This month marks two years from the start of the economic fallout caused by pandemic related restrictions. As measured by jobs, the Colorado economy is still months away from full recovery. However, economic activity as proxied by taxable sales, generated from the purchase of taxable goods and services, has more than fully recovered. Through the end of 2021, this crucial driver of both state and local sales tax revenue has grown well beyond pre-pandemic levels, even after adjusting for population growth and recent inflation.

  • Nominal taxable sales in Colorado in 2021 exceeded those in 2020 by $20.7B (an 18.8% increase) and those in 2019 (pre-Covid) by $19.7B (a 17.7% increase). 
  • Adjusting taxable sales in 2021 for population growth and inflation, shows they exceeded those in 2020 by $9.2B (an 8.4% increase) and those in 2019 by $6.8B (a 6.1% increase). The rebound in taxable sales was driven by a drop in the unemployment rate from 6.4% in December 2020 to 4.2% in December 2021, as well as a return in consumption and spending patterns resembling those seen prior to the pandemic. 
  • Inflation and population adjusted non-retail stores taxable sales nearly tripled from $3.7B in 2019 to $9.7B in 2021 reflecting a change in consumers’ purchasing habits towards online retailers and a 2019 law going into effect requiring the collection of sales taxes from out-of-state retailers.
  • Growth in taxable sales was not equally shared across all Colorado counties and industries.
  • After adjusting for population growth and inflation between 2019 and 2021, Denver’s taxable sales decreased by $1.5B (-8.5%) whereas, El Paso County had an increase of $1.6B (a 14%). Denver County’s population grew by 14,966 (2.1%) over this period and El Paso’s grew by 12,368 (1.7%).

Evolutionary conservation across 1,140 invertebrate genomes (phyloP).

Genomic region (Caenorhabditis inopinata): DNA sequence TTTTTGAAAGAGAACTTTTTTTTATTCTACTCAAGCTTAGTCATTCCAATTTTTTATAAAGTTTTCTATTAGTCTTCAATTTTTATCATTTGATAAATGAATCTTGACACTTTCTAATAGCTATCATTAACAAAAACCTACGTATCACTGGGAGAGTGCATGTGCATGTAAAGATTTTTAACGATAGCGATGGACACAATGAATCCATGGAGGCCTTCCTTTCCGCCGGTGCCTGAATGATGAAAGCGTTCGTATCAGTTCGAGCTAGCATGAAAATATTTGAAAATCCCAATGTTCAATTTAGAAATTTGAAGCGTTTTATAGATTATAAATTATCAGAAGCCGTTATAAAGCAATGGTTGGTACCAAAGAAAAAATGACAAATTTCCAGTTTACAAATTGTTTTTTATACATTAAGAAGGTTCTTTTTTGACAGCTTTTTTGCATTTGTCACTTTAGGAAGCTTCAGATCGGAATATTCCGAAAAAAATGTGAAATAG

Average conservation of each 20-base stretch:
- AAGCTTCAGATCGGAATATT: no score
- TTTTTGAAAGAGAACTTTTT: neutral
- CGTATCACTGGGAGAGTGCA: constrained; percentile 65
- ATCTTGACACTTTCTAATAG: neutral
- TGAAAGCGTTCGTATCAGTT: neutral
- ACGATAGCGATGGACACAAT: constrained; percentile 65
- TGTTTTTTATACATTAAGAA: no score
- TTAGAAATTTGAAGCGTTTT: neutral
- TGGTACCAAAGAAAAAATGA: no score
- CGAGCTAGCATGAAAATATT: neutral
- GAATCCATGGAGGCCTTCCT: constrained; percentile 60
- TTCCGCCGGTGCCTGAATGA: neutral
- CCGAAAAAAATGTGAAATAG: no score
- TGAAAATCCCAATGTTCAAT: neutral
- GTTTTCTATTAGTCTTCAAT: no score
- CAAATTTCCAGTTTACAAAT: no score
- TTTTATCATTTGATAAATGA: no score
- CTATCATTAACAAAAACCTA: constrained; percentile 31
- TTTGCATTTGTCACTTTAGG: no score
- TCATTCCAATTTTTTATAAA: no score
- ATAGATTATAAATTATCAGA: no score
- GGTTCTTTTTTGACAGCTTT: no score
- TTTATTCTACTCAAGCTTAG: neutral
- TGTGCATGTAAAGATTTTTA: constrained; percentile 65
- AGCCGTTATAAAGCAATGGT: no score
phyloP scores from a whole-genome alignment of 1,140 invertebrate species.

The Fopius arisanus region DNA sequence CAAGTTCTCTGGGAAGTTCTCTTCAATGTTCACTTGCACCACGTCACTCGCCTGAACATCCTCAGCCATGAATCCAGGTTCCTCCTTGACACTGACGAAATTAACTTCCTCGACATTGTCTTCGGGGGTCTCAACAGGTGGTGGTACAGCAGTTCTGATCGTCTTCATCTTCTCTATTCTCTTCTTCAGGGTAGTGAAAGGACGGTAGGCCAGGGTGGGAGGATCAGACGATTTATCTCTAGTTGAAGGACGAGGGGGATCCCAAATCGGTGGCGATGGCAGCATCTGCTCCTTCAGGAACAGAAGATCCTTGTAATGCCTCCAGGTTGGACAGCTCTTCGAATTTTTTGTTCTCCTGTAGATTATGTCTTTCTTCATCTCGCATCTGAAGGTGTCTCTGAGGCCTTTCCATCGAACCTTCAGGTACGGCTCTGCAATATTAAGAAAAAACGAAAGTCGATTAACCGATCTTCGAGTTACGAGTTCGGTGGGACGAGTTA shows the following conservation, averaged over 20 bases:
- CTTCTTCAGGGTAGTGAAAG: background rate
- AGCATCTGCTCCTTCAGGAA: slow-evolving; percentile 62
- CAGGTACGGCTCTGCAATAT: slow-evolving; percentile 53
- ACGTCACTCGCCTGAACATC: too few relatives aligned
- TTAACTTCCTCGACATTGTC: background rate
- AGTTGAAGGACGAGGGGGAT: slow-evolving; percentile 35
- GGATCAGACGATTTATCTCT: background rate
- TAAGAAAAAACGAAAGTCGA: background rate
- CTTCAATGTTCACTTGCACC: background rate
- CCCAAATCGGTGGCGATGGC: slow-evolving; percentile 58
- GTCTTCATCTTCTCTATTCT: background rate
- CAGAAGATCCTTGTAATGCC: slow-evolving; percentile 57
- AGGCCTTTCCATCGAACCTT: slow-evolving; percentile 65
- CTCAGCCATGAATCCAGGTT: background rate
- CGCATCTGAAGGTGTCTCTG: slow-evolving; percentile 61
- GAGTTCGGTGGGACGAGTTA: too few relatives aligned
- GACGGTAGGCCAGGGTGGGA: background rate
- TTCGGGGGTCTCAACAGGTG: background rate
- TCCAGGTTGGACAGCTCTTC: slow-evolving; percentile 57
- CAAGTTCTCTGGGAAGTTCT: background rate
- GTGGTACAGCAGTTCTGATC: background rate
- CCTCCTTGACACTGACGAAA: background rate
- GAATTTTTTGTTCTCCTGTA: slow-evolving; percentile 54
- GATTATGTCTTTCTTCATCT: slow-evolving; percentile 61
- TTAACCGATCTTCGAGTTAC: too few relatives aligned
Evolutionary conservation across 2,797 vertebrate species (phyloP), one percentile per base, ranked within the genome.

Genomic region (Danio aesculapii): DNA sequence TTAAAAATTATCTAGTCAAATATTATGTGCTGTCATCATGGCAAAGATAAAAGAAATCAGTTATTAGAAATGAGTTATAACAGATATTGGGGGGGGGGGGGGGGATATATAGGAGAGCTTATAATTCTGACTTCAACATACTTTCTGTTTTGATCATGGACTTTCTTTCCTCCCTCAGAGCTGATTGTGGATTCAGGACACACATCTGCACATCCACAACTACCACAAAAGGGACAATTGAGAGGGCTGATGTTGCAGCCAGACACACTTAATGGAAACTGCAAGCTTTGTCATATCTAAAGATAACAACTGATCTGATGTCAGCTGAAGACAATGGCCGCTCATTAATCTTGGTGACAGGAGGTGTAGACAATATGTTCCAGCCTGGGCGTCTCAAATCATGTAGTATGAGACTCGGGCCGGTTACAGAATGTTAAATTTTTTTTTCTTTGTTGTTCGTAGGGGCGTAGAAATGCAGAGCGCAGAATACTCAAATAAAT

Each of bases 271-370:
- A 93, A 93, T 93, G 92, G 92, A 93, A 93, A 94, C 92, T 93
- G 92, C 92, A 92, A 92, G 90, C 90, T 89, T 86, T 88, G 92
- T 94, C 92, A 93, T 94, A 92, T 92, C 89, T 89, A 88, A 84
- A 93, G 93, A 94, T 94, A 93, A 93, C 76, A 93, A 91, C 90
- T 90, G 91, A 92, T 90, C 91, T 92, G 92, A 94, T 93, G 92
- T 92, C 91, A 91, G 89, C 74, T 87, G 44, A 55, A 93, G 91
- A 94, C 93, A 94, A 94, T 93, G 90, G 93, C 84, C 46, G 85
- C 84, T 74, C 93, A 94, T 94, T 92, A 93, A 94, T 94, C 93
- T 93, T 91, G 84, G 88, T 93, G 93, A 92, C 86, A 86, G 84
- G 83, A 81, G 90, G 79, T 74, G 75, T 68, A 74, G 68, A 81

• While non-store retail adjusted taxable sales tripled from 2019 to 2021, food services and drinking places declined by -$2.7B (-19.7%) indicating that the industry has not fully recovered from the impact of Covid-19 related restrictions.

Key Findings by County

The economic rebound by Colorado’s 64 counties from 2019 to 2021, varied in terms of nominal taxable sales. Only three counties: Lincoln (-$22.4M), Cheyenne (-$20.6M), and Jackson (-$18.4M) reported a nominal decrease in taxable sales. These are among the least populated counties in Colorado and primarily agricultural. For all other 61 counties, taxable sales increased ranging from $3.27B in El Paso County, to $6.1M in Mineral County.

  • The states most populous county, El Paso County which encompasses Colorado Springs and surrounding cities, experienced the largest nominal increase in taxable sales of $3.26B (28.4%) from 2019 through 2021. Taxable sales adjusted for population growth and inflation grew by $1.61B (14%).
  • All 7 counties in the Denver MSA experienced positive nominal growth in taxable sales totaling $9.15B (14%). Adjusting for population growth and inflation, taxable sales grew by $1.8B (2.7%). Within the MSA, Denver’s adjusted taxable sales decreased by 8.5%, while the surrounding 6 counties combined adjusted growth was 6.9%
  • Across Colorado six counties had population and inflation adjusted taxable sales growth greater than 40% and six counties had negative growth between 2019 and 2021. The other counties with positive growth saw increases ranging from 1% to 40%.

  • In Gilpin County, home to the towns of Blackhawk and Central City, nominal taxable sales increased $42.4M (34.3%) and adjusted taxable sales increased $26.6B (21.5%). Taxable sales in Gilpin County are driven by sales related to gaming traffic such as food & drink and accommodation providing evidence that Coloradoans are still eager to get out and visit the casinos.

  • How well a county has performed economically since 2019 is primarily a function of the population of that county and the residential versus commercial mix. Also important is the industrial composition of the county’s commercial enterprises. Many industries found it easier to remain open and to retain employees. Counties heavily reliant on tourism and services like Eagle, Summit, San Miguel, and Pitkin County suffered large drops in visitors in 2020 and have just begun to recover in 2021.